If you've been following the news lately, you may have heard about the new tax plan that was recently signed into law by President Trump called "The Tax Cuts & Jobs Act" (referred to as "The Plan"). The Plan makes several important changes to the existing tax laws and one of the most important ones, and the one I will discuss today, is the change to the alimony laws.
When does the Plan apply?
The first thing to know is that this law does not affect any Divorces filed before December 31, 2018. That means if you file for Divorce on December 31, 2018 but your Divorce is not finalized until December 2019, the Plan's changes to alimony will not affect you.
What is the current law?
The current tax laws allow alimony to be deducted by the paying spouse which causes the income of the paying spouse to be reduced by the annual amount of alimony paid. This in turn lowers that person's tax liability. The current tax laws require alimony to be included in the receiving spouses' income which causes the receiving spouse to pay taxes on the annual alimony received. This in turn increases that person's tax liability.
How does the Plan change the current law?
The really important part is that the Plan removes the tax deduction previously provided for alimony. This means that for all Divorces filed after December 31, 2018, the paying spouse can no longer deduct the alimony from their annual income and the receiving spouse no longer has to pay taxes on the alimony received. As you may realize, this is not helpful to the paying spouse but extremely helpful for the receiving spouse. Essentially, the law begins treating alimony like it currently treats child support, which is that it is not deductable from the paying spouse or taxable to the receiving spouse.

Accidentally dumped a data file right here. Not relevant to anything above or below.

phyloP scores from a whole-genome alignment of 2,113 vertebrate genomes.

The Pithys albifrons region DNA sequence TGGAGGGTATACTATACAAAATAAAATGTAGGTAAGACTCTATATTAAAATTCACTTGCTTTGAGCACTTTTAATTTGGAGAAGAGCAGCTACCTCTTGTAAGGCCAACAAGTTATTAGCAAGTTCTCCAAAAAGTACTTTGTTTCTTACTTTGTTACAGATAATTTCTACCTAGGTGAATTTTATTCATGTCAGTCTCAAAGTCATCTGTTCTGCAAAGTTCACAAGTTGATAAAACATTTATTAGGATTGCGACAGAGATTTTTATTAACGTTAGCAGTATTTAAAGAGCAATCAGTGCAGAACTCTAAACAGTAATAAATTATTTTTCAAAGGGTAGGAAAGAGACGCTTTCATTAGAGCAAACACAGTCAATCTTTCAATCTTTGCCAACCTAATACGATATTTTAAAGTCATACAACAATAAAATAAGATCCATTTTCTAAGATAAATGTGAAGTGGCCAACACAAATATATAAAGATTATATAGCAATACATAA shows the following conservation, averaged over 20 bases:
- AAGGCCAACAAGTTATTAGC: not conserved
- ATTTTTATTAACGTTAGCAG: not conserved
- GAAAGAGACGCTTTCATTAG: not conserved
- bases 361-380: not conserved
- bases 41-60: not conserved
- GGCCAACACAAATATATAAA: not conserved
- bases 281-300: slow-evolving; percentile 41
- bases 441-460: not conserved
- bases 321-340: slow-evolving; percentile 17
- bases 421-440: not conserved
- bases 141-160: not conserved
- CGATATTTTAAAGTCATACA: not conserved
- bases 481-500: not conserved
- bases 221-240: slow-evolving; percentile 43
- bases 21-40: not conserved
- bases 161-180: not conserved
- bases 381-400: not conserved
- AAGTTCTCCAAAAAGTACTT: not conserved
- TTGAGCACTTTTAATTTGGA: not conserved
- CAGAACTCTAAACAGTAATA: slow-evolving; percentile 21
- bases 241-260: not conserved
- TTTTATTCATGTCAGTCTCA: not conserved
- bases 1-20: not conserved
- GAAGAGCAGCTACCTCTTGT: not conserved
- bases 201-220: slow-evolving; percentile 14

This the current impact the Plan will have on Divorce cases involving alimony as of the date of this article. Of course, any modifications to the Plan between now and December 31, 2018 may change this information.
The contents of this blog entry are provided for informational purposes only. You should consult with an attorney to determine how the law applies to the facts of your particular case. Reading this blog entry does not create an attorney-client relationship with Kelly McGriff Law.